Kathleen Vergols

Kapa‘a


Start testing at top

If we are concerned with drugs in and around our schools, and we are going to start drug testing our students randomly, then we should start at the top. Starting with the head director of the Department of Education all the way down to the cafeteria help, janitors, and more importantly, the teachers, teacher’s aides and all of the school staff including the principal. By all means, test if there is a student who is visibly under the influence of drugs or alcohol. Then each case should be dealt with on an individual basis, with all circumstances taken into consideration. But to subject students who have never had any problems or issues at school to this is unfair. But it seems to me that this is the system’s way of solving our problems.

Make a new law or bill.

Yeah, like that’s going to make everything alright. We need to spend more time writing in our childrens hearts and minds instead of writing on paper to make more new laws and bills.

Joel Green

Kapa‘a


Testing is a nightmare

When will we shake ourselves awake from this nightmare called “The War on Drugs?”

Now I see our Lt. Governor is promoting random drug testing for our kids.

While he may flippantly dismiss concerns about privacy rights, I urge my fellow citizens to take this threat very seriously.

It goes without saying that we love our children and that we want them to be safe and happy. But I cannot condone the statement by White House Drug Czar Bertha Madras that “privacy rights and trust issues are relatively unimportant when weighed against what drugs can do to an individual.”

This argument — that we should sacrifice our liberties in the name of security (a dubious proposition, at best) — is becoming common currency in our present political climate. None of us like to live in danger, particularly when kids are at risk, but we must be ever vigilant to the ways in which our fears are exploited by those in power.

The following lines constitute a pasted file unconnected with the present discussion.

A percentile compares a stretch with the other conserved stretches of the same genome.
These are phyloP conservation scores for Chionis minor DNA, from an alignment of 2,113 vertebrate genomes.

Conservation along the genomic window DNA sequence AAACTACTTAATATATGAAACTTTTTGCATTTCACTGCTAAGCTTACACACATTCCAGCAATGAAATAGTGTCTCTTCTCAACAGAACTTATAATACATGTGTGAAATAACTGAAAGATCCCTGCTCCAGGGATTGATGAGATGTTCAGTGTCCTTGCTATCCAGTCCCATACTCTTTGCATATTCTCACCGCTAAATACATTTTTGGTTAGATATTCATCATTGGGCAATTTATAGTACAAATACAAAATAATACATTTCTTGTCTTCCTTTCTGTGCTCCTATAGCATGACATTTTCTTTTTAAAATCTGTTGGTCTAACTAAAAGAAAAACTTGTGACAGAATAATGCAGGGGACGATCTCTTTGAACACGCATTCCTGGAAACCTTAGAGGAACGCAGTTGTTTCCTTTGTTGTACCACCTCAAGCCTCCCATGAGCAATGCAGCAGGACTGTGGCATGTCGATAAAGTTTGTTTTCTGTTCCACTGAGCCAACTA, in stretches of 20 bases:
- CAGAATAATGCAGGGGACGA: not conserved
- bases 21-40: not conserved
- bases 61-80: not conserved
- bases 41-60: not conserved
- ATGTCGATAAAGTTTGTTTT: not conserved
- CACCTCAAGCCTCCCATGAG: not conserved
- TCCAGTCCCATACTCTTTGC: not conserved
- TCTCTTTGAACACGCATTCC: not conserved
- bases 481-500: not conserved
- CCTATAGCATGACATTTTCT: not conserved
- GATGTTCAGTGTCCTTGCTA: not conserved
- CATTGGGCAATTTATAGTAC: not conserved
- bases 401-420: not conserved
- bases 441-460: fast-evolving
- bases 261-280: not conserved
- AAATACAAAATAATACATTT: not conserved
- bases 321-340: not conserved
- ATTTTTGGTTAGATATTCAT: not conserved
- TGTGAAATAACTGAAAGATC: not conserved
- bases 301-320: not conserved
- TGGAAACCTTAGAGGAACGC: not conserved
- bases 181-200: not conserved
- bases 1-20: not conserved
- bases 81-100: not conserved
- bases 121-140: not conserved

If we are truly concerned that a drug epidemic is endangering our kids, we must find creative ways to address that issue without sacrificing our civil liberties.

I am sure that a centerpiece of the argument for this incursion into privacy will be the claim that the information garnered through testing will not be shared with police. However, I contend that, like so-called “gateway” drugs, such practices are a “gateway” to more oppressive government intrusion in our personal lives.

I fervently hope that Hawai‘i’s youth and their families will resist this insult to our integrity.

Just say “No” to random drug testing.

Katy Rose

Hanalei


Testing a can of worms

Can someone please explain how drug testing students is not a violation of their constitutional rights.

The students are mandated by federal law to attend school. They are not an applicant for a job, or any other form of activity that would justify drug testing. Besides that, it is ludicrous to drug test a minor.

If a child tests positive for drugs, the next step is to blame the parents, and that will open a can of worms our already overburdened legal system is ill prepared to deal with. Just let our teachers teach. They are an amazing, exceptionally efficient part of our society.

If they say drug testing is needed so be it, but all our legislators need to do is give them the proper funding to do their jobs, and then keep their noses out of it.

I’d love to see one of those bozos teach a class for a semester.

Joseph Lavery

Kapa‘a